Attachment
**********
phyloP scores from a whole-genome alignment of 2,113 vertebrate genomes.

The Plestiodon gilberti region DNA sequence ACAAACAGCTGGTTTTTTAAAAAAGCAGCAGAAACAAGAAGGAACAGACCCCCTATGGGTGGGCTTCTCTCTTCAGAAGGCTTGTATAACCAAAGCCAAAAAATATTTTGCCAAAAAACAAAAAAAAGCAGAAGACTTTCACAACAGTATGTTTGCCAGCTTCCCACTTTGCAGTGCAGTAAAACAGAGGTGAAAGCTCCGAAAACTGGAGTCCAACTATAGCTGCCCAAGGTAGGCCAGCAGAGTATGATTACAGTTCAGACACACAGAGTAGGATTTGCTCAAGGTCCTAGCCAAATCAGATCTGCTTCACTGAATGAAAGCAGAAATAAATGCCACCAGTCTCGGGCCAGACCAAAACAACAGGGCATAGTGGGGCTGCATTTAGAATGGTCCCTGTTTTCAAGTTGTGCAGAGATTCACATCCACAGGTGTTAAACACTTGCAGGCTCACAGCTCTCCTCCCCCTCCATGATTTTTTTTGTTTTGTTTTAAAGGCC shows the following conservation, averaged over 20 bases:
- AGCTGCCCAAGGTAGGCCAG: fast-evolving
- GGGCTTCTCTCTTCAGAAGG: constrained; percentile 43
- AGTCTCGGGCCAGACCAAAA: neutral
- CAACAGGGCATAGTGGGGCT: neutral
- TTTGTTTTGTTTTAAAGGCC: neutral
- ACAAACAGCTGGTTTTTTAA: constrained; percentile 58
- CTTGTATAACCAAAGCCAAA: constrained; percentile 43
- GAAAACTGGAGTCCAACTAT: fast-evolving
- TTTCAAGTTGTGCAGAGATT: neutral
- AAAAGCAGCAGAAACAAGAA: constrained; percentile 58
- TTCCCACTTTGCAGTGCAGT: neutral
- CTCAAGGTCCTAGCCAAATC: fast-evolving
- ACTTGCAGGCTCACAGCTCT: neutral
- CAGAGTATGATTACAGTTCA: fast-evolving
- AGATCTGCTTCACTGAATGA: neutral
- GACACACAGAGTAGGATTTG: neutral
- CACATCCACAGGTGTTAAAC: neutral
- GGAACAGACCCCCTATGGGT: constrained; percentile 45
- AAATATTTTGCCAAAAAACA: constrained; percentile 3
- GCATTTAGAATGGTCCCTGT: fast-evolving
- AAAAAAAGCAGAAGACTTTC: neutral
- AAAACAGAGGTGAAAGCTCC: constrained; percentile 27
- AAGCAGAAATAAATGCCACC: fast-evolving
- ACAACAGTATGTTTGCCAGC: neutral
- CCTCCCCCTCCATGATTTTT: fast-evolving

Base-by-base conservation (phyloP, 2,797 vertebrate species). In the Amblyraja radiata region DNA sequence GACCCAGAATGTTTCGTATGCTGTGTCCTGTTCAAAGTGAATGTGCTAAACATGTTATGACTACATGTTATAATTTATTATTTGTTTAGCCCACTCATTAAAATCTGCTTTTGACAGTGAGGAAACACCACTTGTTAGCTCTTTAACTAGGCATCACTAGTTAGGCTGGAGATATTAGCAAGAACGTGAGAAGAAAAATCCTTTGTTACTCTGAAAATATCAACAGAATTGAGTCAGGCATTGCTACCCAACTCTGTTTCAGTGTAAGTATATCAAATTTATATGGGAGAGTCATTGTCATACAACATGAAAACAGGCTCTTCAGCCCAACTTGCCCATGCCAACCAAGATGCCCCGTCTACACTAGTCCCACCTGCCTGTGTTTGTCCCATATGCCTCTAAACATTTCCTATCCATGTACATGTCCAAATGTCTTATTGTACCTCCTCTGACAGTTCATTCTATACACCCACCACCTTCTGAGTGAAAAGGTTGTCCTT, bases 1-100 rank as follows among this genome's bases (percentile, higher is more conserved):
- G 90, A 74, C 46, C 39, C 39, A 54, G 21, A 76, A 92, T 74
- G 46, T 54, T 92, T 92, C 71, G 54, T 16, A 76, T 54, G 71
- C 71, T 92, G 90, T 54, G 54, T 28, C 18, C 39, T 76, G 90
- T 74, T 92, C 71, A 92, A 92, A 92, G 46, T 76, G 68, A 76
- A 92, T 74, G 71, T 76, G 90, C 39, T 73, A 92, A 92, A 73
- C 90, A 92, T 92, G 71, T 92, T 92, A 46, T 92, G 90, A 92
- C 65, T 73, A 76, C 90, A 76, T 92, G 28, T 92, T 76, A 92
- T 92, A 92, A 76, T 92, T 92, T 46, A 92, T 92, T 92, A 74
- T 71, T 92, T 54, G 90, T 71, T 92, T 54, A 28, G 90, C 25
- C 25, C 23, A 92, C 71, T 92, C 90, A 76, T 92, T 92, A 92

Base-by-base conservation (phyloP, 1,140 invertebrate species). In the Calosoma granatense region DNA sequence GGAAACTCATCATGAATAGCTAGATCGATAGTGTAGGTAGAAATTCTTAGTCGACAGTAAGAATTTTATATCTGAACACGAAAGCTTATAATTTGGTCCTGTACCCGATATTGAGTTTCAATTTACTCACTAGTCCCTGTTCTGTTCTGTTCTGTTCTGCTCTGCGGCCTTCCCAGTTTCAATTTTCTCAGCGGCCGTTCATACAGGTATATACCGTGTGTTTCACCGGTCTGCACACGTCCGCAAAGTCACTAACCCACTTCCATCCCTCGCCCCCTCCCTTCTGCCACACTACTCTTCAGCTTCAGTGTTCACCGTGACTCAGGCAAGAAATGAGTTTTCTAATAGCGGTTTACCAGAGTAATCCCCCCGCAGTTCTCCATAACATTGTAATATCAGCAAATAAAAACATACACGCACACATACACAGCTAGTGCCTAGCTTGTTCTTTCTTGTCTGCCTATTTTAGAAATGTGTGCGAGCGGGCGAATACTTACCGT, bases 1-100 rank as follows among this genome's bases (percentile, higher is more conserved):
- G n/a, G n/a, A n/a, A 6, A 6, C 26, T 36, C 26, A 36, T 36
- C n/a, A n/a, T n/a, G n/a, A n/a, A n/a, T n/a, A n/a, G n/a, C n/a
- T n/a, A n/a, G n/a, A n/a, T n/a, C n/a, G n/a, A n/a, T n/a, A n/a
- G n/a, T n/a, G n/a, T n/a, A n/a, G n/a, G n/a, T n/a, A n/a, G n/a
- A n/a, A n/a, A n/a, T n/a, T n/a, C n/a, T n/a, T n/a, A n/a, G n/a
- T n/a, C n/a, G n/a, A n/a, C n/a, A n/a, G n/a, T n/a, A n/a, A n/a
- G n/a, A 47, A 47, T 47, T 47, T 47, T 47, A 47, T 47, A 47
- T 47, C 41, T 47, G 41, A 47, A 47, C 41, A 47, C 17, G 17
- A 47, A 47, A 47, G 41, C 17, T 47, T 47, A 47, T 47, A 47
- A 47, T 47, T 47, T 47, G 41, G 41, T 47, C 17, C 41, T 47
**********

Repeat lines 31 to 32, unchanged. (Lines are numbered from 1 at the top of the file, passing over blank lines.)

- C 71, T 92, G 90, T 54, G 54, T 28, C 18, C 39, T 76, G 90
- T 74, T 92, C 71, A 92, A 92, A 92, G 46, T 76, G 68, A 76